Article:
Dig Inn wants to be the Chipotle of farm-to-table dining.
The chain, with seven locations in New York and an eighth set to open in the next month, aims to get customers in the door, order from a glass-cased, assembly line–style counter, and out in 10 minutes with a $10 plate of organic food, for lunch or dinner.
Instead of burritos and quesadillas, the meals consist of an entrée, like lemon herb chicken or wild salmon, along with seasonal sides, such as roasted beets with toasted pumpkin seeds, kale and apple salad, or Sicilian-roasted cauliflower with chickpeas. The chain brings to mind the prepared foods section of Whole Foods, except someone else is doling out the portions, and there's no long grocery line at the end.
"We're really excited about this phrase we developed, 'farm to counter,'" said Adam Eskin, the 33-year-old founder and chief executive officer of Dig Inn. "The farm-to-table thing is ubiquitous now. I think people get it, but it doesn't provide the access from a price point perspective that we're trying to deliver."
Dig Inn is expanding at a time when healthy fast-casual restaurants are booming in popularity with both customers and investors. Sweetgreen, a popular locally sourced salad chain with 26 locations, just got a $22 million investment from Steve Case's Revolution Fund in December. The AOL co-founder, in a blog post explaining the investment, cited "a shift in America's taste for fast-casual dining" to quick "healthy dining options," particularly among young people. Increasingly, investors are seeing food startups as akin to investing in a lifestyle brand — indeed, Sweetgreen even has its own annual music festival with a lineup that has included Foster the People and Lana del Rey.
Sweetgreen is a budding success; Chipotle paved the way.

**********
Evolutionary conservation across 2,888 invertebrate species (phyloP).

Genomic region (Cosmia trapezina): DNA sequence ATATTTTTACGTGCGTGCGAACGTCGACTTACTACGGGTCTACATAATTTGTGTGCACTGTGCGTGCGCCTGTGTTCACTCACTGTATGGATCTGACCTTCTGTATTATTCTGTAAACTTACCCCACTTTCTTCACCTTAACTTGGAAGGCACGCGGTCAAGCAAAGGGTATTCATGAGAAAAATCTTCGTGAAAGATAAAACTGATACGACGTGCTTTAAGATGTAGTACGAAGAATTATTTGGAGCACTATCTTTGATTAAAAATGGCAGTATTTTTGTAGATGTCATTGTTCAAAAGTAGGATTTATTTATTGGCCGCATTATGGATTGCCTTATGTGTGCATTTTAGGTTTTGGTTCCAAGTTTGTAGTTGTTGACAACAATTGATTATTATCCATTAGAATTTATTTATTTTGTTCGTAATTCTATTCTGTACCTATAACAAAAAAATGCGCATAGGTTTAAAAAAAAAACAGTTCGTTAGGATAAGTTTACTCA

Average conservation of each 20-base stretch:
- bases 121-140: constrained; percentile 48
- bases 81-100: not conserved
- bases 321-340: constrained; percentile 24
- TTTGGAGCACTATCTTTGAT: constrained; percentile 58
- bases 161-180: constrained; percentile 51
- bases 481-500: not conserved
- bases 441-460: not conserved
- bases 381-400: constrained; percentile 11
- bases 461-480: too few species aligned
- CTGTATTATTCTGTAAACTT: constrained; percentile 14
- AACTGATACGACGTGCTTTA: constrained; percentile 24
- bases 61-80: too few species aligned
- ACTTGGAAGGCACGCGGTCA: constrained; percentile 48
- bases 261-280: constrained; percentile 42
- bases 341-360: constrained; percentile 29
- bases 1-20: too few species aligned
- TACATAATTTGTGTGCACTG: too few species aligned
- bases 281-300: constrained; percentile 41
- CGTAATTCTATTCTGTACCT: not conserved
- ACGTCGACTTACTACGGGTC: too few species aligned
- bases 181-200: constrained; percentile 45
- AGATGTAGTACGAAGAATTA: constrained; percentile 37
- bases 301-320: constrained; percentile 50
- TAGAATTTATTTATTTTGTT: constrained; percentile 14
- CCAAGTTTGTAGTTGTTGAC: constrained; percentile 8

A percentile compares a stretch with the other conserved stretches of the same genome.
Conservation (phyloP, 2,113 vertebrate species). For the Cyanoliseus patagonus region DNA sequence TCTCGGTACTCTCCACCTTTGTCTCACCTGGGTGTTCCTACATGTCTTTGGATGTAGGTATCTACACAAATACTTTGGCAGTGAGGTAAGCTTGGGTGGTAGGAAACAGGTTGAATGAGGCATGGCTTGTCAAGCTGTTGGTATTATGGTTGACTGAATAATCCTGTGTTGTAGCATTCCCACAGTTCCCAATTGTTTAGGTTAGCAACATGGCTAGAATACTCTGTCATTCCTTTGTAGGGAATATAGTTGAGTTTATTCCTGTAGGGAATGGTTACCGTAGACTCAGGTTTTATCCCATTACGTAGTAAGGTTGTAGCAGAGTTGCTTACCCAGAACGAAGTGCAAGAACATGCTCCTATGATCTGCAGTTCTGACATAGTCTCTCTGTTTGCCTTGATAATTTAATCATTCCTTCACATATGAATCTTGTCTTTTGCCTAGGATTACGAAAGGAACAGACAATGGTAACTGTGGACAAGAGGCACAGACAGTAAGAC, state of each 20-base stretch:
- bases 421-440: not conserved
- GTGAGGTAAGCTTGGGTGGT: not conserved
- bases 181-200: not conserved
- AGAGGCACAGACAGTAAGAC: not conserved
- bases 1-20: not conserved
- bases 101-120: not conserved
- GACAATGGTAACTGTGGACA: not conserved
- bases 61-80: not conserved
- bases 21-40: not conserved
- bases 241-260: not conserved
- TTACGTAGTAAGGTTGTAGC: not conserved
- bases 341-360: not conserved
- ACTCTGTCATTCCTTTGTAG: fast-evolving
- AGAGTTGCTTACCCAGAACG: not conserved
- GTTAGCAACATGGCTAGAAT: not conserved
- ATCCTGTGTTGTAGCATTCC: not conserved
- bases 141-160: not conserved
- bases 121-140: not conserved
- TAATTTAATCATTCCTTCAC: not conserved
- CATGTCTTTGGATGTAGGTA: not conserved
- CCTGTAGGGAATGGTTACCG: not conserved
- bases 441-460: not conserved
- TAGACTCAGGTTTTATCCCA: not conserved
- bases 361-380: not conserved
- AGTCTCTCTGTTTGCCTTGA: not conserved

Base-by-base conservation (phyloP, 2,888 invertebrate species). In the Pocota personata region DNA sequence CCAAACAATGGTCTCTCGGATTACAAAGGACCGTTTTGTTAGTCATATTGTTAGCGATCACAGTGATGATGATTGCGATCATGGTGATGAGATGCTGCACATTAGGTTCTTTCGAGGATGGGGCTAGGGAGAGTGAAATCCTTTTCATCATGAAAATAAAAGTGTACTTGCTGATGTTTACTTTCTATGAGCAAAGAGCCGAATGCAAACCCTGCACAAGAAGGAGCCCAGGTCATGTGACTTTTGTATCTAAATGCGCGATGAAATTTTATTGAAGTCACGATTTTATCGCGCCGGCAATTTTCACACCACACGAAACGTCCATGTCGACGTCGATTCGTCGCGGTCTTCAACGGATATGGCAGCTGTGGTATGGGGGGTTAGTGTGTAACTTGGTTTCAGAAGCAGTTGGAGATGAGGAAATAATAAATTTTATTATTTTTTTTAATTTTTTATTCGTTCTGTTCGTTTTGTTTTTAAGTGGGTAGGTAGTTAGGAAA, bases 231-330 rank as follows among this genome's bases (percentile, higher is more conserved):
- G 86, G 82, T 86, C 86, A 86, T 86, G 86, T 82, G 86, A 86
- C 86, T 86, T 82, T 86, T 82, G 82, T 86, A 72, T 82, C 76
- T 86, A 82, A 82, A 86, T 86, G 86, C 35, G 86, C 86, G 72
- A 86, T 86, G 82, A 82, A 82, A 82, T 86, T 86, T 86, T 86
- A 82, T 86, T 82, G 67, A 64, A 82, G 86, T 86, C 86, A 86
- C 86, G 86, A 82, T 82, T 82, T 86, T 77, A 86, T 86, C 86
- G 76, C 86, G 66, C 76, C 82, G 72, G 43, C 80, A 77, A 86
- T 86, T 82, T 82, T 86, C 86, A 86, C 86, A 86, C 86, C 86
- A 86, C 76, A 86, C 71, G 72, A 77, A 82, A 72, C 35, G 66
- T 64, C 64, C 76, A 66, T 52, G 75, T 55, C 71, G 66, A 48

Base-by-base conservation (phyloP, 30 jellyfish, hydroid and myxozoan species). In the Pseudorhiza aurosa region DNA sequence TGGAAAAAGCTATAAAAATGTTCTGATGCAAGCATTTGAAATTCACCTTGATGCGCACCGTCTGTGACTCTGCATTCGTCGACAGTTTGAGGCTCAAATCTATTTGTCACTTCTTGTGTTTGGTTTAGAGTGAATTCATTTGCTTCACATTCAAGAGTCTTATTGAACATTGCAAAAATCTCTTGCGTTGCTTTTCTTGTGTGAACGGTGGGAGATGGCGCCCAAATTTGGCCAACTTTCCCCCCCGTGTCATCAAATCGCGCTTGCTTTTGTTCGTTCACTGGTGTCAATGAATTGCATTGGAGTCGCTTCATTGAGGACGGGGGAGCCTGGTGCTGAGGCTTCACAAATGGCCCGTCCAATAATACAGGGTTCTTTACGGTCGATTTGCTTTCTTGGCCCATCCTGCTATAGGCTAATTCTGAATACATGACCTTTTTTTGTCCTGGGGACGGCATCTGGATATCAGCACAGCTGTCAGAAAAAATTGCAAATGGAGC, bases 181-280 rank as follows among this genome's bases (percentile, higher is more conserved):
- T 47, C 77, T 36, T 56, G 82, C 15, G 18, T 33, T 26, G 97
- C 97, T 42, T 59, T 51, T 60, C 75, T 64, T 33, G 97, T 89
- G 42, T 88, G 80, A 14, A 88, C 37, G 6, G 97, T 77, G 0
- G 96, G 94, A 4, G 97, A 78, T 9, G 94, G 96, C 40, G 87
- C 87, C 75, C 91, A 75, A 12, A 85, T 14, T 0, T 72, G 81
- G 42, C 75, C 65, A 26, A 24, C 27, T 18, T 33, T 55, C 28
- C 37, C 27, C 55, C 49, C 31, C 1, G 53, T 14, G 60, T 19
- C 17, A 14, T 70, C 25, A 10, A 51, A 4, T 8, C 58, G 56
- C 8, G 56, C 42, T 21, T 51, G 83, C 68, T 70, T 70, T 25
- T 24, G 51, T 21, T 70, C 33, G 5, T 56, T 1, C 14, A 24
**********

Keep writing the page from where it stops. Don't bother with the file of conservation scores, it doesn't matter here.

Some of the best performing initial public offerings in the past year have also been out of such chains, like Zoë's Kitchen, or just restaurants that offer healthier options along with more indulgent ones, like Noodles & Co. Zoë's, a Mediterranean food chain that went public last month, cited Technomic data in its IPO filing, saying that the fast-casual restaurant industry is expected to grow to $50 billion in sales by 2017 from $31 billion in 2012. Chipotle pioneered the trend about a decade ago and it doesn't show signs of letting up.
Dig Inn is comparatively small at this point — its raised $7 million in funding so far with plans to raise additional capital through a series C round later this year, though it's mostly been from friends, family, and a number of loyal customers. Eskin says the chain will end the year with 10 or 11 locations, all in New York, with run-rate revenue above $30 million. That'll grow to as many as 20 stores next year, including its first restaurant outside New York, in Boston.
Chipotle has more than 1,600 locations and is planning to open as many as 195 this year. The chain, which posted sales of $3.2 billion and profit per share of $10.47 last year, has seen its stock soar to more than 10 times its 2006 IPO price, closing above $500 each yesterday. The co-CEOs earned a whopping $58 million together last year, spurring protest from shareholders, including New York's pension funds.